If you have drainage problems, now is the time to take action.

Tasks that should be completed in March include:

Aerating soil

Removing thatch

Seeding the lawn

Creating a drainage system

Cleaning out existing drainage system

Checking out trees, plants, and shrubs

Planting in late March for some plants and flowers

Stocking up on lawn care supplies for upcoming season

During the month of March, you may become frustrated because of the limited amount of time you will have to spend in your yard due to the rain.

But many of these tasks can be completed in a day or two. Try to get out there when you can so that you do not fall behind and miss the beginning of the new growing season.

May Starts Wild Flower Tour

Sunday, May 9th, 2010

The study of our native wild flowers is a most fascinating hobby. It’s now the first week in May. For real thrills, we leave Kansas City about three in the morning and at 6:30 are having breakfast in the Ozarks beside a sparkling, rocky stream, bordered with bluebells and sweet William. Dogwoods are in bloom on the rocky slopes, and look at those bird’s foot violets – some are bicolors… aren’t they just about the cutest ever? And shooting stars in pink and white, and yellow… click, click of my digital camera and I have them in natural color pictures to enjoy next winter. Watch closely, you may see a scarlet tanager, a redstart, the big pileated woodpecker or perhaps the little cerulean warbler. That’s real honest to goodness fun.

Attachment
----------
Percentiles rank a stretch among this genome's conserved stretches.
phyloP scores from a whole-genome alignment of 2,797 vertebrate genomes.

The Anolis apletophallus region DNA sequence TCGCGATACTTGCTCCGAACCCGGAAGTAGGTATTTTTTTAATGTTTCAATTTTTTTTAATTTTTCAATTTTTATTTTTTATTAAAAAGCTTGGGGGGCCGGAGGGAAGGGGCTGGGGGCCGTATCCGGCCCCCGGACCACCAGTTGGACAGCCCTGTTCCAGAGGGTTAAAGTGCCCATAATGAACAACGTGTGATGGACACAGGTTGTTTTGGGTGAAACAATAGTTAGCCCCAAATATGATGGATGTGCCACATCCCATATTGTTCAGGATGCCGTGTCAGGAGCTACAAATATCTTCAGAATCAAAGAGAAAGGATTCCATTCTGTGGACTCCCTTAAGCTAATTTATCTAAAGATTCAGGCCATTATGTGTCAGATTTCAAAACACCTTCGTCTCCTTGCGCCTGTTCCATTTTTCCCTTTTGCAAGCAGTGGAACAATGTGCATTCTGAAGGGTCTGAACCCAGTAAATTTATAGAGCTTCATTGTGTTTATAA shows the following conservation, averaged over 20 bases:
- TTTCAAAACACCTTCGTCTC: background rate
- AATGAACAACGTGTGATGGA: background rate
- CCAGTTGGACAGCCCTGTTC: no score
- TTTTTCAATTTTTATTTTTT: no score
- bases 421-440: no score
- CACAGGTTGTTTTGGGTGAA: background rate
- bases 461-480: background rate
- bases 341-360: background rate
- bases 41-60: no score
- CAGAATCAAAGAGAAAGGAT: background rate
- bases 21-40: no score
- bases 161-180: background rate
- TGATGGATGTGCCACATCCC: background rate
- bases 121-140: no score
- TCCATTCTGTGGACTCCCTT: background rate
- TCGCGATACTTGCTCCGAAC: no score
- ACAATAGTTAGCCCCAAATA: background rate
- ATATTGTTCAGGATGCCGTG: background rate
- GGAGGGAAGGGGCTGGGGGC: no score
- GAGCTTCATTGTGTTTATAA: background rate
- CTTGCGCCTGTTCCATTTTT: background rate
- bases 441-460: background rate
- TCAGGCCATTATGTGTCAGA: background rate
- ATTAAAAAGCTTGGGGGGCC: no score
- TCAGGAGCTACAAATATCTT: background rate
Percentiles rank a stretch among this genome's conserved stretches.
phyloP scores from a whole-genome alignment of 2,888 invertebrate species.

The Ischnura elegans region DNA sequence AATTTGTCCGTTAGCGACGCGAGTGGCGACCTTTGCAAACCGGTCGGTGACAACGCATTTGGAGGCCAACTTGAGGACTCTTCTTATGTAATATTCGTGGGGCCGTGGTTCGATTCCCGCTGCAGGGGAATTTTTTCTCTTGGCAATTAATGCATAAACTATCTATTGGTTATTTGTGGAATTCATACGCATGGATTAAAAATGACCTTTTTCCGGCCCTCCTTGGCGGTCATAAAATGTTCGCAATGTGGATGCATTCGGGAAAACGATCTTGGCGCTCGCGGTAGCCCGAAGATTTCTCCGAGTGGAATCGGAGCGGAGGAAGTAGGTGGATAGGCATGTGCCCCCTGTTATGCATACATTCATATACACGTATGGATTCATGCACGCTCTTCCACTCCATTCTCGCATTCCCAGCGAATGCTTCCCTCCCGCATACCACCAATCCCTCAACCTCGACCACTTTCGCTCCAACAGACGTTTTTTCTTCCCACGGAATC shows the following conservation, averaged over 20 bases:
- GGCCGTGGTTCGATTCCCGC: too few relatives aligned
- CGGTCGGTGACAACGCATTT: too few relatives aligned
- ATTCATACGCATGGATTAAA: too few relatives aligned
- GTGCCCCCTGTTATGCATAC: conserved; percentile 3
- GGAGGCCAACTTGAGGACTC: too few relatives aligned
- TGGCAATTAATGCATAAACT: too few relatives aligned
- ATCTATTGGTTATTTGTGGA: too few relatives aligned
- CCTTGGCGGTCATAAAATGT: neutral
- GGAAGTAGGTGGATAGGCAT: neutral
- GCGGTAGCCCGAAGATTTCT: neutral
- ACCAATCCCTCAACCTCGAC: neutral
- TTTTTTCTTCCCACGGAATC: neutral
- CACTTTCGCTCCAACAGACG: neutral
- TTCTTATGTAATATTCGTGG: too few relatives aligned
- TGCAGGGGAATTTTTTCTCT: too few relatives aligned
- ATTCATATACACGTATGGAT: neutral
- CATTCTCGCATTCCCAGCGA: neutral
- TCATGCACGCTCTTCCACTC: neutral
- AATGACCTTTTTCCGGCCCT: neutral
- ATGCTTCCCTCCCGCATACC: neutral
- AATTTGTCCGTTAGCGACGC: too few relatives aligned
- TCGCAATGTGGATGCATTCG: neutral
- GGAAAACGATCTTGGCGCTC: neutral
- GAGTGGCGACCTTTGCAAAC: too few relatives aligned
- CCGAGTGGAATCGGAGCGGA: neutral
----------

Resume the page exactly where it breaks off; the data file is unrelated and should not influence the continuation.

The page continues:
Many perennials can be successfully grown from seed in your own garden. Save or buy seeds of delphiniums, columbines, dianthus, lupines, gaillardias, pyrethrum, linums, coreopsis, violas and veronicas. The seed may be sown in separate beds or in long rows as vegetables would be planted. It is easier, however, to carry the plants over the winter in beds than in rows. Some of the plants will be large enough to move to a proper location in the flower border this fall, but better results are usually obtained by spring planting.

A Hit Among Landscaping Shrubs

Friday, March 12th, 2010

The landscaper must decide whether deciduous plants (those that drop their leaves) or evergreens should be used in the foundation planting. Your taste and your climate will be the key factors. But remember that a mixture of the two is rarely, if ever, desirable – although an evergreen ground cover can well be used with whichever type of plant you decide on. Indeed, such a ground cover might be even more useful and effective around deciduous material than around evergreens. It will keep the planting from looking sparse and bare after the shrubs go dormant and drop their leaves.

Seasonal Changes

Deciduous plants grow much faster and larger than most evergreens so you need to know more about plant habits generally to use them properly. As to which type offers the greater interest throughout the year, it may surprise you to learn that the deciduous plants lead. In many parts of the country such plants go through four seasonal phases in each of which they take on different characteristics.